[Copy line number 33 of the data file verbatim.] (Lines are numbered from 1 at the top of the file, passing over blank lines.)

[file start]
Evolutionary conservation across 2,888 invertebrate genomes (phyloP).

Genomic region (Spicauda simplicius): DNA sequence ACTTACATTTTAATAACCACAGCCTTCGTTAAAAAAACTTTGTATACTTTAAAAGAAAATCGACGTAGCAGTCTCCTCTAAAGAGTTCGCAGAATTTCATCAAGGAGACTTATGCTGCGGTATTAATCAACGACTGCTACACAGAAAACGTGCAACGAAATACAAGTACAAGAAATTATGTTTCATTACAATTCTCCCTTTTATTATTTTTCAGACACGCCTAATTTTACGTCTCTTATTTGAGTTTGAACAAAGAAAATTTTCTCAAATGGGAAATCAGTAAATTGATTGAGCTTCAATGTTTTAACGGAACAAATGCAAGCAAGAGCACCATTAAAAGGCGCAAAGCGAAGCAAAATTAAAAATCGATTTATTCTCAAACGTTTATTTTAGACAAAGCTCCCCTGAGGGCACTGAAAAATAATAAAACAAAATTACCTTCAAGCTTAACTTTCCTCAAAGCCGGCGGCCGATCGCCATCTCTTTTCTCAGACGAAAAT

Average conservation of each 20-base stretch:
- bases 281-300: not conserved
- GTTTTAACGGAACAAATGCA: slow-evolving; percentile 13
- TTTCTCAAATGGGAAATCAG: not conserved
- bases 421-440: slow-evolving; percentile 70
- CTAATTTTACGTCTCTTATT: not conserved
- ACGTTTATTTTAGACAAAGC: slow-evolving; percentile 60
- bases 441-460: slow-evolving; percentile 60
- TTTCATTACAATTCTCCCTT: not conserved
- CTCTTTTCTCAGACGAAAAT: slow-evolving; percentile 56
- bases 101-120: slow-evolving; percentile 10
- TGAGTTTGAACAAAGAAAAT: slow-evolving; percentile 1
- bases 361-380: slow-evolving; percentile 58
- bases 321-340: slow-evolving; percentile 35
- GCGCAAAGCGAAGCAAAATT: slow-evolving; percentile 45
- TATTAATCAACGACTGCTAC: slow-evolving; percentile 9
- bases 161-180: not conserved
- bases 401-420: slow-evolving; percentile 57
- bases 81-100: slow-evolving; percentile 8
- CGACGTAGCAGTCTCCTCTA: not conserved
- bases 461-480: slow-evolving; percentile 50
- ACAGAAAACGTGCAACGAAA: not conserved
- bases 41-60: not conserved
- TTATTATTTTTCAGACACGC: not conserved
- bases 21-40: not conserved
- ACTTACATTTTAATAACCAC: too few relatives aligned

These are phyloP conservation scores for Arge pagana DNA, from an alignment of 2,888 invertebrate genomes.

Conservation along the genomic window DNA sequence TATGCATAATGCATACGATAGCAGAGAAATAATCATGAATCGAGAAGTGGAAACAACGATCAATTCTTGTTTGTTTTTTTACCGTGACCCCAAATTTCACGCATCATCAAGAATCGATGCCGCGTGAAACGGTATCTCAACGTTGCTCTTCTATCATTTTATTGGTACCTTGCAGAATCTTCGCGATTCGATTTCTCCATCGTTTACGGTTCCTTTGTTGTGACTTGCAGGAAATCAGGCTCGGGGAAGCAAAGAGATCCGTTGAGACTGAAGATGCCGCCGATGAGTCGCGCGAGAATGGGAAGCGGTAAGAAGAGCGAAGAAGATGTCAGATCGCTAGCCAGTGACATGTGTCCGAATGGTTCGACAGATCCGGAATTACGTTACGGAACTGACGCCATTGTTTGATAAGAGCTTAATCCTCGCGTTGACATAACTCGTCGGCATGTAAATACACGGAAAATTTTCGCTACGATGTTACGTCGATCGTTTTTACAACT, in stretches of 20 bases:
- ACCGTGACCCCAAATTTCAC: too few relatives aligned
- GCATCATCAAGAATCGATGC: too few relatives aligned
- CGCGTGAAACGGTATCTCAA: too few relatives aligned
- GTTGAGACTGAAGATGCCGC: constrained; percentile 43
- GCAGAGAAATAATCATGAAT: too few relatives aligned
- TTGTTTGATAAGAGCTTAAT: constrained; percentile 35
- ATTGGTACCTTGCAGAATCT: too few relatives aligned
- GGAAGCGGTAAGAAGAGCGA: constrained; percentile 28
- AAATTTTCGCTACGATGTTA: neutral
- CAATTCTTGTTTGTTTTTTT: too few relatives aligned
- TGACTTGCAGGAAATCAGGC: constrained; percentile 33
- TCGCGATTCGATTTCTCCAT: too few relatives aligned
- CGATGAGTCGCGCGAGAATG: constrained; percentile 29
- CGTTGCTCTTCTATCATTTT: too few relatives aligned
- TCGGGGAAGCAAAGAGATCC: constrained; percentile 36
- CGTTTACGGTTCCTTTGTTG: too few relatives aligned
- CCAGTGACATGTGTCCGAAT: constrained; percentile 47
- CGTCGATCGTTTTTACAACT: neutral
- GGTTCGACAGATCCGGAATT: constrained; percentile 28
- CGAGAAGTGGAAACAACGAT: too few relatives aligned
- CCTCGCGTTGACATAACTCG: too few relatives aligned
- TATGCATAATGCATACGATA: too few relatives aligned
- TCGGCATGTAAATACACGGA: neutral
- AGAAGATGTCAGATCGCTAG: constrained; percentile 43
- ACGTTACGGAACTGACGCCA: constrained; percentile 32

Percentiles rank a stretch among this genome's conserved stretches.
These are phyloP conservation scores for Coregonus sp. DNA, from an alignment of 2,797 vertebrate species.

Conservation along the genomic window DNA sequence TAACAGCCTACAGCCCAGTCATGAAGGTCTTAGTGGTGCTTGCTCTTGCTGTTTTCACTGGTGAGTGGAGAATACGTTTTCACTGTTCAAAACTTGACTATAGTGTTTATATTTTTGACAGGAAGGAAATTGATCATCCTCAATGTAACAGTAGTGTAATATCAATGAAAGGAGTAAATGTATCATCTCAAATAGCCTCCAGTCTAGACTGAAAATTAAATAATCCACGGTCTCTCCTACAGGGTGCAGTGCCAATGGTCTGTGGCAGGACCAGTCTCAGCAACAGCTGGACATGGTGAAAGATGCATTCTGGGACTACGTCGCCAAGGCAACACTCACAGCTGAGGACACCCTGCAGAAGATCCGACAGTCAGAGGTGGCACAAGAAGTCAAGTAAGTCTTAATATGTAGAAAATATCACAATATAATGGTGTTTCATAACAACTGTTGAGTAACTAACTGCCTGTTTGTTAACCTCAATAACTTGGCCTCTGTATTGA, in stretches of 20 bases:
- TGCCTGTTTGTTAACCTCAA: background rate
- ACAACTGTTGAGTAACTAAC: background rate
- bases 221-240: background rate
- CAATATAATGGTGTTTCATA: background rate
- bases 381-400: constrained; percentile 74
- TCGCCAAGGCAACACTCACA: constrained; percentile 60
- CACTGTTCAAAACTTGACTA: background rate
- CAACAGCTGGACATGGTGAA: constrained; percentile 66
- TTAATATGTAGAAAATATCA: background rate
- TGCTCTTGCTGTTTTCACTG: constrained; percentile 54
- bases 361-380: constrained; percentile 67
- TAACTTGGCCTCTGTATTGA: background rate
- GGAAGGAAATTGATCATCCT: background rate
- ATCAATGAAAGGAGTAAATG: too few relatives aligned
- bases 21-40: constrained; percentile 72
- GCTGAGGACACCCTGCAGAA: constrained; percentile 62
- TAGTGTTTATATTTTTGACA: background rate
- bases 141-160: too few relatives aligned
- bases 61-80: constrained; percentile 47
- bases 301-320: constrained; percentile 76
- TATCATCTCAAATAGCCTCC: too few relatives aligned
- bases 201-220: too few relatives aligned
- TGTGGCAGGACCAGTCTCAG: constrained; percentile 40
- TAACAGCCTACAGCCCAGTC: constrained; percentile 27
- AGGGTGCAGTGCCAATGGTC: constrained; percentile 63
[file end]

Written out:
- CGCGTGAAACGGTATCTCAA: too few relatives aligned